People sometimes speak of “shy” Trump voters: people who are unwilling to admit that they support him, because of social disapproval or other reasons. But setting Trump aside, it seems highly implausible that a “shy Steve Daines” effect exists. Instead, these results are consistent with the hypothesis that supposedly undecided Senate-race voters in fact have a hidden preference for the party of their preferred presidential candidate. (Undecided voters in Senate races constituted about five percent of the electorate this time.)
Why would a voter be able to express Trump support but have difficulty responding about the Senate candidate?
One explanation may have to do with the fact that most voters don’t obsess over politics as much as analysts. We’ve all been living in The Trump Show for the past four years; it would seem plausible that some Republican voters who formed opinions about the top of the ticket were not paying close attention to Senate races until it was time to vote.
It’s also the case that “undecided” is a misleading name for the voters who fall under that rubric. From a cognitive standpoint, few of us are truly undecided. In voting, as in other domains of life, we can’t always verbalize what we want — even if we have clear leanings in one direction or another. There’s a fair bit of social science research demonstrating “undecided” voters in fact have preferences that can be inferred by asking more questions.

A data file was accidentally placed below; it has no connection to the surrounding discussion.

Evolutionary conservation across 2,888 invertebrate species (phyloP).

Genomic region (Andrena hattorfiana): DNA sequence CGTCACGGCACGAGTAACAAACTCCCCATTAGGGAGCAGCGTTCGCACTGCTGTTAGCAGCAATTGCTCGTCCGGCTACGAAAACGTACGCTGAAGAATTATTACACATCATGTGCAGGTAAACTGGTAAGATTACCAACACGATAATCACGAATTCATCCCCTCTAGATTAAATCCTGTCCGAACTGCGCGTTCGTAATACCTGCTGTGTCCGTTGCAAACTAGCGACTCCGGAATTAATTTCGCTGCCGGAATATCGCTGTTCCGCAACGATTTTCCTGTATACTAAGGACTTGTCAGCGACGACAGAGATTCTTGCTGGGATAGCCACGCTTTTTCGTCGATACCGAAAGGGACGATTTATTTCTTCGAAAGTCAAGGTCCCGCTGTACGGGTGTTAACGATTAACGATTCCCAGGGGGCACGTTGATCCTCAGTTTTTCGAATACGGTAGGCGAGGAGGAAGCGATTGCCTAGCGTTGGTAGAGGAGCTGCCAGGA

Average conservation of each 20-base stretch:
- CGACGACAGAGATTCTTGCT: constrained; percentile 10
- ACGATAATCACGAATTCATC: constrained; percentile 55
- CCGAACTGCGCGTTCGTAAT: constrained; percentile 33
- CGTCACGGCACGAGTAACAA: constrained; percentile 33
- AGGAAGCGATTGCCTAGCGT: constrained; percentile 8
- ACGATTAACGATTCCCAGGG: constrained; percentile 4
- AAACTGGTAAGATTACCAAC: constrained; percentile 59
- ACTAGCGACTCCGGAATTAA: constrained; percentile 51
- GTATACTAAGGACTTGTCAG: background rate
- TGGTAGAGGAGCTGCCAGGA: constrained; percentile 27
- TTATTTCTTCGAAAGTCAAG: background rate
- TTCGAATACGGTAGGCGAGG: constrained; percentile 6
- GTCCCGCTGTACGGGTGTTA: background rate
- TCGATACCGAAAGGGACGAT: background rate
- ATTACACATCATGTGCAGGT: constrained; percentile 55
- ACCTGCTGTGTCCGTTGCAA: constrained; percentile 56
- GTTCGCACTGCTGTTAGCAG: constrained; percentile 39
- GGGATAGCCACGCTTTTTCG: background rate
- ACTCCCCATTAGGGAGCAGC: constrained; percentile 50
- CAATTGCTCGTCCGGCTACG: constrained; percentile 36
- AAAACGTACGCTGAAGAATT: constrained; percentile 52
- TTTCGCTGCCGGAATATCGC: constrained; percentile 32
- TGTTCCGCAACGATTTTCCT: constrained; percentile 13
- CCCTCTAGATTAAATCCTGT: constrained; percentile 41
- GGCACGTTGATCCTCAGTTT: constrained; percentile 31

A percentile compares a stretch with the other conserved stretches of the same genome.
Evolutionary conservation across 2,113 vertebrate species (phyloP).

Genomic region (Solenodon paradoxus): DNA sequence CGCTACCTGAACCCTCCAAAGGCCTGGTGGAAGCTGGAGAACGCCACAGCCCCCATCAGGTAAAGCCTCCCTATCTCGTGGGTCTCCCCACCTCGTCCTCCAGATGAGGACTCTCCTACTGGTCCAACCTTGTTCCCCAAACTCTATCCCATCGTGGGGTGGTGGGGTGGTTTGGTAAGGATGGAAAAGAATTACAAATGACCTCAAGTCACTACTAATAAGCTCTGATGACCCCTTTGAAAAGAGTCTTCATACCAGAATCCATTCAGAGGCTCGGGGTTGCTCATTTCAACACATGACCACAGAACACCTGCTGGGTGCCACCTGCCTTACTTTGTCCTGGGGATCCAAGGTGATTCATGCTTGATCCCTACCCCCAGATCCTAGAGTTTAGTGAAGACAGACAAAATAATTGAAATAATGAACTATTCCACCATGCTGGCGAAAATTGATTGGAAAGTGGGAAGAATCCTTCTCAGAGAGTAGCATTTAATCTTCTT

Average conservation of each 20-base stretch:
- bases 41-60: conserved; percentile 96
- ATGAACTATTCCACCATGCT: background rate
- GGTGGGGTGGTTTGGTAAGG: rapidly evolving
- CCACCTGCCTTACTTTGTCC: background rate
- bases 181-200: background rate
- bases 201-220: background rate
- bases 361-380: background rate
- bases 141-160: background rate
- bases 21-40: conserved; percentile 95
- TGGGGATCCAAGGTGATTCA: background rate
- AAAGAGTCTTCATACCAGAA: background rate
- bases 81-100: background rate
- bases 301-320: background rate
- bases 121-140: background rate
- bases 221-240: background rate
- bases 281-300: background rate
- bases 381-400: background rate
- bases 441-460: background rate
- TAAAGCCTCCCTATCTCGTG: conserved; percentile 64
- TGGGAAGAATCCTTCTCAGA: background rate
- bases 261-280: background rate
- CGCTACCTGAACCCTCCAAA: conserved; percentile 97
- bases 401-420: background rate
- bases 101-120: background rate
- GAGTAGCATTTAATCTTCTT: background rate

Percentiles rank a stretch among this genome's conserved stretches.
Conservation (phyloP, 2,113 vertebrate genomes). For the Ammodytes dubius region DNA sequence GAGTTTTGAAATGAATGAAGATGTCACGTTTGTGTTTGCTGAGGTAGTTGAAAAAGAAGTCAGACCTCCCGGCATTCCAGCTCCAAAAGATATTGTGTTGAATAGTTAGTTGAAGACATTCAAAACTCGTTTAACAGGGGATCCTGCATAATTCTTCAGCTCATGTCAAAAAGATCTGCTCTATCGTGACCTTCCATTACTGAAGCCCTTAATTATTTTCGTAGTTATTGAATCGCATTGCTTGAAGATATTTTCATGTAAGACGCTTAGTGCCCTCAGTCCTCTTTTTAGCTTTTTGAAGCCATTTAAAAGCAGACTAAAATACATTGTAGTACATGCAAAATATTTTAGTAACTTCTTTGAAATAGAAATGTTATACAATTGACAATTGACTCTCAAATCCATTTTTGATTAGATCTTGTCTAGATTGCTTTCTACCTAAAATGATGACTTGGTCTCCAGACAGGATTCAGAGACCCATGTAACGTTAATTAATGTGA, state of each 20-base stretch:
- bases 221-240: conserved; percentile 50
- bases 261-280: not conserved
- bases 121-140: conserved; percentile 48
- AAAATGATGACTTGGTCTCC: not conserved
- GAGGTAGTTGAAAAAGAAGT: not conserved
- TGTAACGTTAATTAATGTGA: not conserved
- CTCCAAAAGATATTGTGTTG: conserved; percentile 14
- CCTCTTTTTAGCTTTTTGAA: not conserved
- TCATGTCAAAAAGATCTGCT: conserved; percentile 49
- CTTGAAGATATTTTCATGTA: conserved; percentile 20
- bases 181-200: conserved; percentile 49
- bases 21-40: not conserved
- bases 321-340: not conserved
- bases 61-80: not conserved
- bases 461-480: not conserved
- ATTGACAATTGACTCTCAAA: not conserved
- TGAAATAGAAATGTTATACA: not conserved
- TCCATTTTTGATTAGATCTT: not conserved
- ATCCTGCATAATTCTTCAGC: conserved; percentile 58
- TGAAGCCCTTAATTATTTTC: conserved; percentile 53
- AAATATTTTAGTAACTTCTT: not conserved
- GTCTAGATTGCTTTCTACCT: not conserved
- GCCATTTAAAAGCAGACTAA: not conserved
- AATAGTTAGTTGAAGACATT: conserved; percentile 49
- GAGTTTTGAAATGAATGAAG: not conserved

A few more follow-up questions could identify undecideds’ unstated preference: for instance, “Who do you support for President?” or “Are you favorable/unfavorable toward President Trump [or former vice president Biden]?” (With modern levels of partisan polarization, down-ticket loyalty is extreme: In 2016, every Senate race was won by the same party as the presidential winner.) The answers to those questions will predict down-ticket choices. Pollsters can also ask questions that reveal opinions about social trust: Some research suggests people who rate high on that quality are more likely to engage with pollsters — and also more likely to be Democrats. Asking those questions, therefore, may reveal whether Republicans are underrepresented in a survey.
News coverage should also adapt to this understanding. Poll aggregators emphasize the margin between the two leading candidates, which creates a misleading picture of either candidate’s hidden potential. Instead, they can foreground whether either candidate is approaching the 50 percent threshold. In South Carolina, Harrison was tied with Graham at 46 percent in pre-election polls. That means that a lot of the vote was still in play, which should have caused observers to be more cautious
After this year’s errors, many people once again suggesting polls are worthless. They aren’t: They remain our best tool for understanding public sentiment in the aggregate. But there’s a lot of room for improvement. The mistakes in the Senate race reveal one place where pollsters need to do more work.